Introduction of Polarization
What is Polarization?
Polarization is a property of waves of light or other sources of radiation whose oscillations are restricted in certain directions. A light beam with wave oscillations occurring in a single plane of space is said to have total plane polarization. Light with an equal amount of oscillations in all directions and no preferred orientation is unpolarized. Unlike light, sound waves vibrate back and forth along their directions of propagation and thus are not polarizable.
Polarization is constant when waves hold a particular orientation at all times. Alternatively, polarization can rotate with each wave cycle.
Polarization is important in wireless communications systems. The physical orientation of a wireless antenna corresponds to the polarization of the radio waves received or transmitted by that antenna. Thus, a vertical antenna receives and emits vertically polarized waves, and a horizontal antenna receives or emits horizontally polarized waves.
Light emitted by the sun, by a lamp in a classroom, or by a candle flame is unpolarized light. Such light waves are created by electric charges that vibrate in various directions, and therefore create electromagnetic waves that also vibrate with no preferred orientation. The concept of unpolarized light can be rather hard to visualize.
Planes of polarization:
The plane containing an electric vector and the direction of motion of a wave is called the plane of polarization.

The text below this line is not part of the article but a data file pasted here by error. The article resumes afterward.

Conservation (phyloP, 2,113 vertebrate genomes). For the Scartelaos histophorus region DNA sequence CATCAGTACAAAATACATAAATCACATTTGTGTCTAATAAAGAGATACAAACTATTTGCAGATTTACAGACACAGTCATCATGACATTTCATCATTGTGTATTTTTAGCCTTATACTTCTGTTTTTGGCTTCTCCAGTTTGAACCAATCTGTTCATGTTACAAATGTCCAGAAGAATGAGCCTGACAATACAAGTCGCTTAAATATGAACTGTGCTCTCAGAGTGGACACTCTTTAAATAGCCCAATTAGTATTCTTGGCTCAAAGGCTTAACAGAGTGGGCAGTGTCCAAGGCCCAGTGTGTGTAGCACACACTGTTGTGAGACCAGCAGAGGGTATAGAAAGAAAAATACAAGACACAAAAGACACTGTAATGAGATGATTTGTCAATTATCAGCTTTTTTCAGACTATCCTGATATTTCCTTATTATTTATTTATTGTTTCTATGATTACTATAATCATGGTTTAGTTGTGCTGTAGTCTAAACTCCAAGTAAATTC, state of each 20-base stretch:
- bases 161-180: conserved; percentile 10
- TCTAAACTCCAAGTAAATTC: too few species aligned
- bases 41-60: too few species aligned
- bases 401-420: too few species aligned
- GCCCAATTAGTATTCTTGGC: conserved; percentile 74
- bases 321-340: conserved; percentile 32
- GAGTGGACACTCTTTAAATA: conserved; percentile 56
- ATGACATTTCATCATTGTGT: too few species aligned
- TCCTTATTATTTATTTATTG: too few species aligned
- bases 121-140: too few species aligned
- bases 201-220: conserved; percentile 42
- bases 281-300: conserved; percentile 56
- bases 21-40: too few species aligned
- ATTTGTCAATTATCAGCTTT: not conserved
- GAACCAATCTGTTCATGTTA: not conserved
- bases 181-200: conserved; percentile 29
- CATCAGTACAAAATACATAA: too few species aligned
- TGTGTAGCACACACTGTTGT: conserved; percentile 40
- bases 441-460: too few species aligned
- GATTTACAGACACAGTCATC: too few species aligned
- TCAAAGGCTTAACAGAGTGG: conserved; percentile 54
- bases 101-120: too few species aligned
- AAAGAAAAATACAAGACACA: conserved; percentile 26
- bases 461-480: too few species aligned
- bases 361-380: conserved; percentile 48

If a light wave is polarized in the direction of a positive y-axis and the direction of propagation of the polarized wave is in the positive x-axis, then the x-y plane is the wave’s plane of polarization. Similarly, if a light wave is polarized in the direction of a positive z-axis and propagates along an x-axis then the x-z plane is the wave’s plane of polarization.
In figure (a) below, many light sources (e.g., incandescent bulbs, arc lamps, the sun) produce unpolarized light.
In contrast, figure (b) shows vertically polarized light while figure (c) shows horizontally polarized light. Each is an example of linearly polarized light. Figure 1 (d) shows linearly polarized light that makes an angle θ with the vertical axis y. In this case, the tilted E-vector can be described by referencing its components, Ex and Ey.
A special case of elliptical polarization — called circular polarization — happens when Ex equals Ey and they are out of phase by 90°.
A polarizing sheet that is used to polarize light is called a polarizer.
Polarizers are used to remove undesired components of light from a light wave by passing light of one polarization and absorbing or reflecting other polarizations. A common ordinary life example of a polarizer is found in polarizing sunglasses. The material in the lenses passes light whose electric field vibrations are perpendicular to certain molecular alignments, while absorbing light whose electric field vibrations are parallel to the molecular alignments.
The following equation can be used to calculate the intensity of light passing through a linear polarizer:
I(θ) = I0 cos2 (θ)
where I(θ) is the light intensity passed by the polarizer and I0 is the incident light intensity. The angle of the E-field with respect to the transmission axis is defined as θ.
When a polaroid disc is used to test polarized light, it is called an analyzer. Analyzers are discs or sheets that are used to check whether light is polarized or non-polarized.
How to Polarize Light
It is possible to transform unpolarized light into polarized light. Polarized light waves are light waves whose the vibrations occur in a single plane. The process of transforming unpolarized light into polarized light is known as polarization. There are a variety of methods of polarizing light. The four methods discussed on this page are:
• Polarization by Transmission
• Polarization by Reflection
• Polarization by Refraction
• Polarization by Scattering
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